Here's what it's like being alienated in your own country.
I am a Singaporean. I was born and raised here.
But unfortunately, I fall into the category of “Others” because I am not Chinese, Malay, or Indian. I am 20, but I still find myself struggling to explain my ethnicity to other people.
My NRIC states that I am a Ceylonese. I come from a family with diverse backgrounds. My father is of Egyptian and Sri Lankan descent, while my mother is part Japanese, Algerian, and Sri Lankan.
Growing up, race was never a concern. My parents never forced my siblings and I to abide by cultural, or even religious norms. For example, dressing conservatively and arranged marriages.
They always reminded us that our values and experiences make us who we are. That we are defined by our principles and what we stand for. So, I never distinguished people by colour, and I never identified myself by race.
Race was never a concept to me until I enrolled into primary school. I was dumbfounded when people started asking me what I was.
What I was? The only thing I knew I was, was me.
It never occurred to me that I looked different from other children around me. But the uncomfortable questions from my peers got me pondering.
Before I could even conceptualise the whole idea of race, my classmates came to the conclusion that I was Malay. And they shoved their logic down my throat.
They told me that only Malays were Muslims and since I am a Muslim, I had to be a Malay. As a 7-year-old, I accepted that.
Malay was my second language in school. Plus, I did celebrate festivities like Hari Raya, just like my Malay classmates.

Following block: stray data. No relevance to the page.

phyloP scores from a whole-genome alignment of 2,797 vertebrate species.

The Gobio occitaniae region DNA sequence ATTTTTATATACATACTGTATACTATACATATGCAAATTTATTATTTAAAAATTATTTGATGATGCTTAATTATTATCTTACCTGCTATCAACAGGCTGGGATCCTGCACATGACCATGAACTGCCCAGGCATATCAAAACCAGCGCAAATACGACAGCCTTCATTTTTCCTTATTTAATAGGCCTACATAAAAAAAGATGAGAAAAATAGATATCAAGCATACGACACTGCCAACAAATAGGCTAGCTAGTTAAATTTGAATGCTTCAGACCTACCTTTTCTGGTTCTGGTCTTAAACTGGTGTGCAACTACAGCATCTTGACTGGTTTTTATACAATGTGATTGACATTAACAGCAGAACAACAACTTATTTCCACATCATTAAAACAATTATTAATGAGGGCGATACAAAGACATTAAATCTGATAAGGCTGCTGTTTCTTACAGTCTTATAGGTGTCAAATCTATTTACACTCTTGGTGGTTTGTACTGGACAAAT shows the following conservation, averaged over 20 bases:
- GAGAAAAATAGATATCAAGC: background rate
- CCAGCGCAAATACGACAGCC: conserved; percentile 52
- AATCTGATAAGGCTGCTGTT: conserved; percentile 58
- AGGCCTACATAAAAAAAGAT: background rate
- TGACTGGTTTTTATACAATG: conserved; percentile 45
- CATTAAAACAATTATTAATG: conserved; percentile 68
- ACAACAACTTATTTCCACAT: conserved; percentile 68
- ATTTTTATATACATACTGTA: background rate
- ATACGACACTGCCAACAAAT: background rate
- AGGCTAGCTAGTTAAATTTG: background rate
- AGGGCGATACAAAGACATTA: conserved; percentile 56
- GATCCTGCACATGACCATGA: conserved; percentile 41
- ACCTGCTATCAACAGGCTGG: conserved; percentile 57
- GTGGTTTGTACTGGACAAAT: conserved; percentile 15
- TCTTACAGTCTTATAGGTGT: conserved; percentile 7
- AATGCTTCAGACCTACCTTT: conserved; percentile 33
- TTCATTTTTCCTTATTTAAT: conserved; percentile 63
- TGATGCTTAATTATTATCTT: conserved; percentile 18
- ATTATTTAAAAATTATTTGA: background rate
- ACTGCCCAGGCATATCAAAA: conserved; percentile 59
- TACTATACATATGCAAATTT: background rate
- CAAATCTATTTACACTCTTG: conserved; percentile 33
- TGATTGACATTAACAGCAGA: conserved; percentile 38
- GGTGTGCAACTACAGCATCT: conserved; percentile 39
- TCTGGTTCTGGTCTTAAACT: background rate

Even though a huge part of me knew I wasn’t a Malay, I forced myself to believe it because I didn’t want to be alienated. But as hard as I tried, I couldn’t run away from the fact that I wasn’t one of my friends.
There were times when I was completely ostracised from a group of girl “friends” because I wasn’t one of them. I found myself eating alone during recess because of the way I looked and where my ancestors were from.
It was hard hitting and emotional because all I wanted was to feel like I was a part of something, as if I belonged.
It was only when I went to secondary school did I realise the importance of embracing myself for who I was. There were many international students in my school, and being around them made me realise there is nothing wrong in being different.
And more importantly, there is nothing wrong with being yourself.
Being exposed to different cultures also made me realise that I did not have to be defined by my ethnicity. I am shaped by my values and experiences and do not have to meet anyone else’s expectations of who and what I am racially.
The good thing is, over the years, I’ve come to accept that I am racially ambiguous. I am a minority among minorities, and I love it. I love that I’m exotic and different from everyone else. I love being me, and I now appreciate my ethnicity.
I remember the pain of being ostracised, even though only faced a small portion of the struggles that many minorities face. I cannot imagine the pain felt by those who have borne the full brunt of racist attacks.
Still, it is great that people in power are starting to speak up about the difficulties of being from a minority race in this country.
But until the day we stop seeing colour, I don’t think there will be much change yet.
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